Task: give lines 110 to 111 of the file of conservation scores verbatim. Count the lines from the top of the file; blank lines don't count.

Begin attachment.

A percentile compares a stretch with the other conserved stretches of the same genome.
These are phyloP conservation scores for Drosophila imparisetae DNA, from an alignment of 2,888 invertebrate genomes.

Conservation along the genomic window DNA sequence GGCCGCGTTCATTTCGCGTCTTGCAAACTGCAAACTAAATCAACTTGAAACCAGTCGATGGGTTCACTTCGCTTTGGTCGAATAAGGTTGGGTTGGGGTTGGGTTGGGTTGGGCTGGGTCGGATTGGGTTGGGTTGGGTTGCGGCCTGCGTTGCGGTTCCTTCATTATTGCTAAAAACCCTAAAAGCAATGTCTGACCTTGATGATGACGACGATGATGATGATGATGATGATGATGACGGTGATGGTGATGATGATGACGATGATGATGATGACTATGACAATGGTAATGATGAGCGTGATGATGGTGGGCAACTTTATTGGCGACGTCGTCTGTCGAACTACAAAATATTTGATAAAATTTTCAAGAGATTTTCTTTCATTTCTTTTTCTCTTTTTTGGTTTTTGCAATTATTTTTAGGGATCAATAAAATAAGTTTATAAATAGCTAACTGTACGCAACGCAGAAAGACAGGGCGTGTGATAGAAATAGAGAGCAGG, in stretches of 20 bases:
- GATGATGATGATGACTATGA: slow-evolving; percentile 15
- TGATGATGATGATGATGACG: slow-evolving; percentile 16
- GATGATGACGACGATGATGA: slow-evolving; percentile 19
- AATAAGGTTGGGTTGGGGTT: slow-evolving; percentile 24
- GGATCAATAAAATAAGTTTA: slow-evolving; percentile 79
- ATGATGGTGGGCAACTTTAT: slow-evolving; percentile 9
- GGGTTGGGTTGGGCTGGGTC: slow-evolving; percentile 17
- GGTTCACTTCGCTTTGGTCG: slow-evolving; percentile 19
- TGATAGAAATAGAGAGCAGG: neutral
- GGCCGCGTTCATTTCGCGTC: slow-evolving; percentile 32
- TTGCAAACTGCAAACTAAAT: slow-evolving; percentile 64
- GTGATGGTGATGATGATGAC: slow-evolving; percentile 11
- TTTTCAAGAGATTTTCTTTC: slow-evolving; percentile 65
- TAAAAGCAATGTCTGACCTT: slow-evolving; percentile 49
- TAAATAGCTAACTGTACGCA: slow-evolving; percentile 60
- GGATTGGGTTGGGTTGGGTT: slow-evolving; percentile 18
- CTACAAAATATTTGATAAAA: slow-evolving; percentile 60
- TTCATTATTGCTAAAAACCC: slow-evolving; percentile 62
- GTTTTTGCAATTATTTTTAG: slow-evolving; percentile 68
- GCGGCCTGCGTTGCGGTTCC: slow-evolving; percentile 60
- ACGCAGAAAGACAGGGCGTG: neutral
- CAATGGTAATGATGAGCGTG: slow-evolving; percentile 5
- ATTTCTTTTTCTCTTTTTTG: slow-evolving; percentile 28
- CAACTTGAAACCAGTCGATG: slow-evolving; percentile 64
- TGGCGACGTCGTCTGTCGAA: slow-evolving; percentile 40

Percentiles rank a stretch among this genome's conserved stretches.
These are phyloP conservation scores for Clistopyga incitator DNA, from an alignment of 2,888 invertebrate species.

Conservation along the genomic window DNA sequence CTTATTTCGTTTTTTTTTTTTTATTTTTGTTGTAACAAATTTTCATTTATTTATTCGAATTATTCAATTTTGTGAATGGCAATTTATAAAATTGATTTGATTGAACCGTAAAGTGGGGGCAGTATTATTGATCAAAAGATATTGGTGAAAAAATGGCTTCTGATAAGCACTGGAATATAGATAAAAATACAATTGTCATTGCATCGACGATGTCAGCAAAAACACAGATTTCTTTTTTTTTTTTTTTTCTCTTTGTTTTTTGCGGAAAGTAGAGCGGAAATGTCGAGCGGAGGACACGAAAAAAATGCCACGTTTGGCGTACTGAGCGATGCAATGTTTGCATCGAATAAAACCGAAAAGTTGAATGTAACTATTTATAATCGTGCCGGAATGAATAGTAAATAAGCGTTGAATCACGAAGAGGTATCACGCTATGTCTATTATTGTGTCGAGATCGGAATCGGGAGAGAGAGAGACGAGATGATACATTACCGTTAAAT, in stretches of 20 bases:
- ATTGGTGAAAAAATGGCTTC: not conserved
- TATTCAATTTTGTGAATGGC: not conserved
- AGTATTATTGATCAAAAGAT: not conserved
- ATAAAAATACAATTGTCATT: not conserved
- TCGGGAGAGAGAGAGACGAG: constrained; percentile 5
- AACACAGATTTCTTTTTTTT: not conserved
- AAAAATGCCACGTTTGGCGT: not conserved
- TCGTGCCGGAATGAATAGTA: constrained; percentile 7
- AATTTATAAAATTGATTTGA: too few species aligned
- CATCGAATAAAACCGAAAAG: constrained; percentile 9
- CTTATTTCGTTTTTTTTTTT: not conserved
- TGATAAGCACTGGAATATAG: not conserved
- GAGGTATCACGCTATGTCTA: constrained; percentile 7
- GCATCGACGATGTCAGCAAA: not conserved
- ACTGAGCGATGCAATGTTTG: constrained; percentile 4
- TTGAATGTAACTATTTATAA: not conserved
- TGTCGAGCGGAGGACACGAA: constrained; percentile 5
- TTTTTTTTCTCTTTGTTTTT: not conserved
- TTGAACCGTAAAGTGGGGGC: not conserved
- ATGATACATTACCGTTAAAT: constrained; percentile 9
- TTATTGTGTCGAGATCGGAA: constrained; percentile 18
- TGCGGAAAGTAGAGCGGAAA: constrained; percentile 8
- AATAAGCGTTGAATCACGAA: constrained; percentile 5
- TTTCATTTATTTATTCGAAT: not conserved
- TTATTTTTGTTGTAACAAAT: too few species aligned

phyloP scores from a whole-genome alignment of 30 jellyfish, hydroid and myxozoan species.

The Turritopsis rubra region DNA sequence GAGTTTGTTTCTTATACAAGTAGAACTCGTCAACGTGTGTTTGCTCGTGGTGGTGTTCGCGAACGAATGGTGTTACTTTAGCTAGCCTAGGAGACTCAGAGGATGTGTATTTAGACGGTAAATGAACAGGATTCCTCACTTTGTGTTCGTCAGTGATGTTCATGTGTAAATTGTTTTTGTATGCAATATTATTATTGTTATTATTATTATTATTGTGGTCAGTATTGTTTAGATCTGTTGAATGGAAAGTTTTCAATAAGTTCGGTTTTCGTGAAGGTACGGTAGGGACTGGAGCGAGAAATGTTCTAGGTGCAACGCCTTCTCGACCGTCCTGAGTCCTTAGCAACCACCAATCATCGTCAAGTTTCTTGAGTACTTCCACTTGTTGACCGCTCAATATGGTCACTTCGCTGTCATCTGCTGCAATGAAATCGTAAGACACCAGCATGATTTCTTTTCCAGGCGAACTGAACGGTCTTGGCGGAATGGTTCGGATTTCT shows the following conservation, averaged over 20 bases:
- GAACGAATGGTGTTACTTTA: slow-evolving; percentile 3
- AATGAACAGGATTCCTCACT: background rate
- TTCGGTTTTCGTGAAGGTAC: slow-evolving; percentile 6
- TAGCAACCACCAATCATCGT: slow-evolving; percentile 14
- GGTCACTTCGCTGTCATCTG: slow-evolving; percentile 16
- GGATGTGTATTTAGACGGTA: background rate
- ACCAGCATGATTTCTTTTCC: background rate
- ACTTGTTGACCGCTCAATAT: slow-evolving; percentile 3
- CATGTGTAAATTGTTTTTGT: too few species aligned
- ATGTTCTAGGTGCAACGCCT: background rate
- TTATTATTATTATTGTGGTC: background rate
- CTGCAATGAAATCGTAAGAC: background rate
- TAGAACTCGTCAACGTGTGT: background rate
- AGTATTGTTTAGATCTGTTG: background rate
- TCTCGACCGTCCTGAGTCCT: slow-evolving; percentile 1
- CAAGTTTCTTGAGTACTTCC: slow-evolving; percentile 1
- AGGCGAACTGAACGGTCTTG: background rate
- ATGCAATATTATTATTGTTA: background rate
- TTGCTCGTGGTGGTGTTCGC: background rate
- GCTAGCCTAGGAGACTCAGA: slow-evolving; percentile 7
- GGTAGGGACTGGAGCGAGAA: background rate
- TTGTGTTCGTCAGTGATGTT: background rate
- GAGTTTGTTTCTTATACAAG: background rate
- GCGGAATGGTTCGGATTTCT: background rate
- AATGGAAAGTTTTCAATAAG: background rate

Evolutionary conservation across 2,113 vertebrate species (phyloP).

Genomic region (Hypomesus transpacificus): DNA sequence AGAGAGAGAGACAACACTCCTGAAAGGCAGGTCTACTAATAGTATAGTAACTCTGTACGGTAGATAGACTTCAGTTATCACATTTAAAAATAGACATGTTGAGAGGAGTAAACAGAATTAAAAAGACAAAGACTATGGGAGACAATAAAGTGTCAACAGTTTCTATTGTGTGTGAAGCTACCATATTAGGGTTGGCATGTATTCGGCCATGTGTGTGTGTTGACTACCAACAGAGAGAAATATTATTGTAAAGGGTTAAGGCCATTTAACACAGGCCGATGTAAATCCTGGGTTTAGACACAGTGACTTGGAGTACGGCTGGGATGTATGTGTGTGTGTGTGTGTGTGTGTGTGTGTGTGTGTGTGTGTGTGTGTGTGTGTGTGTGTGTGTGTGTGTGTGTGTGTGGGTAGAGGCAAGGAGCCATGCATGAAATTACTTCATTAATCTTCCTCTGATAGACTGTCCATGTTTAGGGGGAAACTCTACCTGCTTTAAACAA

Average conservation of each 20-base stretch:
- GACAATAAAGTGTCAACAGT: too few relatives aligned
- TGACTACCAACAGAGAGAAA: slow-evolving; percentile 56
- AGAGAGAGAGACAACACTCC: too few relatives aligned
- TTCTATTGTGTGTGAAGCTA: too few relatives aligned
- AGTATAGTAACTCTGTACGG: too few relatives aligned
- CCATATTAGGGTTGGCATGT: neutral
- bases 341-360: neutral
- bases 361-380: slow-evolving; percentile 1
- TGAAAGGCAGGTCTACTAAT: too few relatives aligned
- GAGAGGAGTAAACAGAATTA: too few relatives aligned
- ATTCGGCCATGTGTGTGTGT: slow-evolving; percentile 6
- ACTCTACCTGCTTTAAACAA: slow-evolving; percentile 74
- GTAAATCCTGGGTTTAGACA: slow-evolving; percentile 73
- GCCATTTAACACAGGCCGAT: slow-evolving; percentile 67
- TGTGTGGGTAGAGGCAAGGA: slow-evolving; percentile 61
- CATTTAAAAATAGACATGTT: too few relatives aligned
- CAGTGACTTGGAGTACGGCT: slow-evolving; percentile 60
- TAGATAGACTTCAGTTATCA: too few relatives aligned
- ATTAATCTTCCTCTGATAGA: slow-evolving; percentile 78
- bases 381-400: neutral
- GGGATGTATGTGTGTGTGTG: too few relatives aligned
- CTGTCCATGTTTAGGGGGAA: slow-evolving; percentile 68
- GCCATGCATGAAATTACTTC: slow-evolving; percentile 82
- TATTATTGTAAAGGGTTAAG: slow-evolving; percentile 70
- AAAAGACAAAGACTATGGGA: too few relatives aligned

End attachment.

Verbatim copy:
- TATTATTGTAAAGGGTTAAG: slow-evolving; percentile 70
- AAAAGACAAAGACTATGGGA: too few relatives aligned